This mysterious setting has been explained pretty well here: and am reposting my findings since last time I dealt with these settings, I just solved my problem and got the hell out of there.
It’s actually more a post to a few other posts.
What are these things?
shmmax appears to be a setting that sets the maximum size of memory allowed to be reserved by a process
shmall appears to be the maximum available memory to use as shared memory.
You can check yours by typing ipcs -lm or cat /proc/sys/kernel/shmall/
I’m seeing oracle documentation suggesting 50-75% of max ram, but my shmall is set pretty low assuming it’s in bytes like the other shm settings (2097152). Update: this value is multiplied by your page size which ends up being like 8gb.
How can I see what segments are currently being used?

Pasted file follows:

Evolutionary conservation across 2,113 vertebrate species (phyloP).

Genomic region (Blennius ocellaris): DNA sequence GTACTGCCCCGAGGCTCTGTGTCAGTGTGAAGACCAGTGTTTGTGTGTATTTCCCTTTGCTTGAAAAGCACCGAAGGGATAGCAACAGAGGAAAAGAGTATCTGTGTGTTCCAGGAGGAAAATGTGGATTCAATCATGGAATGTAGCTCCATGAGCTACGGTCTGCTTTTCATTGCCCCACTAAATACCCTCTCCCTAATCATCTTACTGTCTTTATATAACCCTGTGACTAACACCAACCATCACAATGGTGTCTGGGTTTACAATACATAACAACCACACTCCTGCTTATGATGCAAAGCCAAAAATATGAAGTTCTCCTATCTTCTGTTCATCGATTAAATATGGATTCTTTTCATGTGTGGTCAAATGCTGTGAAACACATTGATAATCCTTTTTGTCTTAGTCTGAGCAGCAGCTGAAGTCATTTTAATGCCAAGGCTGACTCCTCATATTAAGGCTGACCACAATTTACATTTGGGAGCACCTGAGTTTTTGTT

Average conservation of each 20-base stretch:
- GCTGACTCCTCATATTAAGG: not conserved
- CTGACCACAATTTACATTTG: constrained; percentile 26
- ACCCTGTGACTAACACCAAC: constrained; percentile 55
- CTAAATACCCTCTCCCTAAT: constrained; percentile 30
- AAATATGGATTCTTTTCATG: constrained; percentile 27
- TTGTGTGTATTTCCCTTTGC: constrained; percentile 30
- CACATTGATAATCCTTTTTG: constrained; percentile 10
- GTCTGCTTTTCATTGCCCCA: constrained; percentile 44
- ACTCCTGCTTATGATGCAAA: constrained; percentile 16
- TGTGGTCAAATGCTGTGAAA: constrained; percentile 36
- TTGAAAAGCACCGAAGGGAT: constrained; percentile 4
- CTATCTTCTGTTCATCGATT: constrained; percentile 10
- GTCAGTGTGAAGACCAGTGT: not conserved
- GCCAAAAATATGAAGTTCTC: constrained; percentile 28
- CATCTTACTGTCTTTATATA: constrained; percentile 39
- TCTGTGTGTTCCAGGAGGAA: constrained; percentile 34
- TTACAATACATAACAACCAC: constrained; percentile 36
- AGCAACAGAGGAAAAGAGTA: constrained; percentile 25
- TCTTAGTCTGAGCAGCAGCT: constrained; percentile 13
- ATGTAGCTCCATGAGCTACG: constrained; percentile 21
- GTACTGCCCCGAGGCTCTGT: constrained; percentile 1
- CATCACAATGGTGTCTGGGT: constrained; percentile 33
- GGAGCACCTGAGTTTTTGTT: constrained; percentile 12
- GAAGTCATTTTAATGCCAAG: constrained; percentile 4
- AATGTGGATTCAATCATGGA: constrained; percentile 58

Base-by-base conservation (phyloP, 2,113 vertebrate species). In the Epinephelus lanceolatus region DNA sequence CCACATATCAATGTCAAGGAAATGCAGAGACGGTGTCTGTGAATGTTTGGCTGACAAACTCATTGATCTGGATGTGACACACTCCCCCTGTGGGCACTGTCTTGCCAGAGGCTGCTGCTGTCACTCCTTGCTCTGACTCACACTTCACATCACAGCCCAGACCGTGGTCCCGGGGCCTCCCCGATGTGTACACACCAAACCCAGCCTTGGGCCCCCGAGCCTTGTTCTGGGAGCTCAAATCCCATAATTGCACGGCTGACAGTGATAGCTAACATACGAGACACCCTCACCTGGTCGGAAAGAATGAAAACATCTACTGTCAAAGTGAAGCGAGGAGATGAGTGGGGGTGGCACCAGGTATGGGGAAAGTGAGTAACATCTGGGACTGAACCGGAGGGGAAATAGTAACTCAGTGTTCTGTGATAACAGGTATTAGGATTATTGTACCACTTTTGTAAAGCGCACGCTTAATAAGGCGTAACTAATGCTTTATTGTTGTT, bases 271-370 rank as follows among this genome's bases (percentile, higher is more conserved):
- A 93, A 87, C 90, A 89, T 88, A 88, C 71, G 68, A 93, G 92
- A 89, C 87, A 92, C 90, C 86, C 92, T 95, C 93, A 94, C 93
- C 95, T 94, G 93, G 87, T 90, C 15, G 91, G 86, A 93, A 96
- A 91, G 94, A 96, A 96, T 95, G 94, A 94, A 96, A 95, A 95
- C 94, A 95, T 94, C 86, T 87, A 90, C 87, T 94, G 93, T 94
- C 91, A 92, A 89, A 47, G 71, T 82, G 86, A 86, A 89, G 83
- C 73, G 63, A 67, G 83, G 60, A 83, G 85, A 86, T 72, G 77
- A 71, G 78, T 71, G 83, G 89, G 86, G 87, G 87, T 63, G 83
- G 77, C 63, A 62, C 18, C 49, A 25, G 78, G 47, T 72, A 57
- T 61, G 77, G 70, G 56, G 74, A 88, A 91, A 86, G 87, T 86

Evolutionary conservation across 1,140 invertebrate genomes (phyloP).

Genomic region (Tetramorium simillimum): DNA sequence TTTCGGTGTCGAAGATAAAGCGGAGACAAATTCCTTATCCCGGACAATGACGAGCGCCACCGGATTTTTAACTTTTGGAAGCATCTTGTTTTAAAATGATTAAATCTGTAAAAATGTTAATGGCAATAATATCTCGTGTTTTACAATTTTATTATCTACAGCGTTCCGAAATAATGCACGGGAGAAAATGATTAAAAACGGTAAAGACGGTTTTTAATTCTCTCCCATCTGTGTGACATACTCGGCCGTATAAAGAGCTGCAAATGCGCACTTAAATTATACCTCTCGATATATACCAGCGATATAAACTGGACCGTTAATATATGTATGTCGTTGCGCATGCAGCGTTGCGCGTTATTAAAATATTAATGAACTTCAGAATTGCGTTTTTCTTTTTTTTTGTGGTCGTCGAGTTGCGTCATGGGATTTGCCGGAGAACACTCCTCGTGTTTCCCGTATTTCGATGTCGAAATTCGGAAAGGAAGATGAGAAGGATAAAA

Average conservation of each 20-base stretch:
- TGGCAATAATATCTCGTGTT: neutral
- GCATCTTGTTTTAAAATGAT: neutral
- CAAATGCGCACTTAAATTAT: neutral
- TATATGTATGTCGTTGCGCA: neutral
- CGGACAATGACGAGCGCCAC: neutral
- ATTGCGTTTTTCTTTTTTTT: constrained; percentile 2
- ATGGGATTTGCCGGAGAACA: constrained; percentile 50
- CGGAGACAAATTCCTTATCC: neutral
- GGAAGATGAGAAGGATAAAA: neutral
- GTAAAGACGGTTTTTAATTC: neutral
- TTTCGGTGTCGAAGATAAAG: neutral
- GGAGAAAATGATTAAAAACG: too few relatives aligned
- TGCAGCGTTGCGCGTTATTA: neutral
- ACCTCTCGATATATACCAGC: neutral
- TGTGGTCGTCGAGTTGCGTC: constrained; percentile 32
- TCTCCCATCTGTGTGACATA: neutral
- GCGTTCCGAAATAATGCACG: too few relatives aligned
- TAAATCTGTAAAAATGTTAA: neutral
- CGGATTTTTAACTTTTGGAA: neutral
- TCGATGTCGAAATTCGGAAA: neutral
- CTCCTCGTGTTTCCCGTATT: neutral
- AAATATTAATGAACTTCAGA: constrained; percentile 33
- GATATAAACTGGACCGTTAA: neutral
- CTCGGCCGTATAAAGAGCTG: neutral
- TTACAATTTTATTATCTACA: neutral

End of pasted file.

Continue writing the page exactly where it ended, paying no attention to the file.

It seems I can type:
$> ipcs -m ------ Shared Memory Segments -------- key shmid owner perms bytes nattch status 0x0052e2c1 98304 postgres 600 108486656 4
Finally, I can see how much my postgres is claiming based on my configuration!
These are baby steps towards understanding these settings…
I have questions:
1. Is all of shared memory shared across processes? Or is a single segment block completely reserved for a process? The name implies sharing… then what happens as we reach the maximum and multiple processes have shared_memory settings? I assume it doesn’t actually /consume/ memory, and each process can use up TO the amount available via your shared memory setting.
2. Do we start swapping into virtual memory if shmmall is too low even if we have ram?
It sounds like shared memory is a certain subset of memory the system can allocate via the shmmall parameter, and that each process can consume up to the amount specified in its config files. So why have a limit on shmmax? A safeguard against individual process settings with huge default shared memory reservations?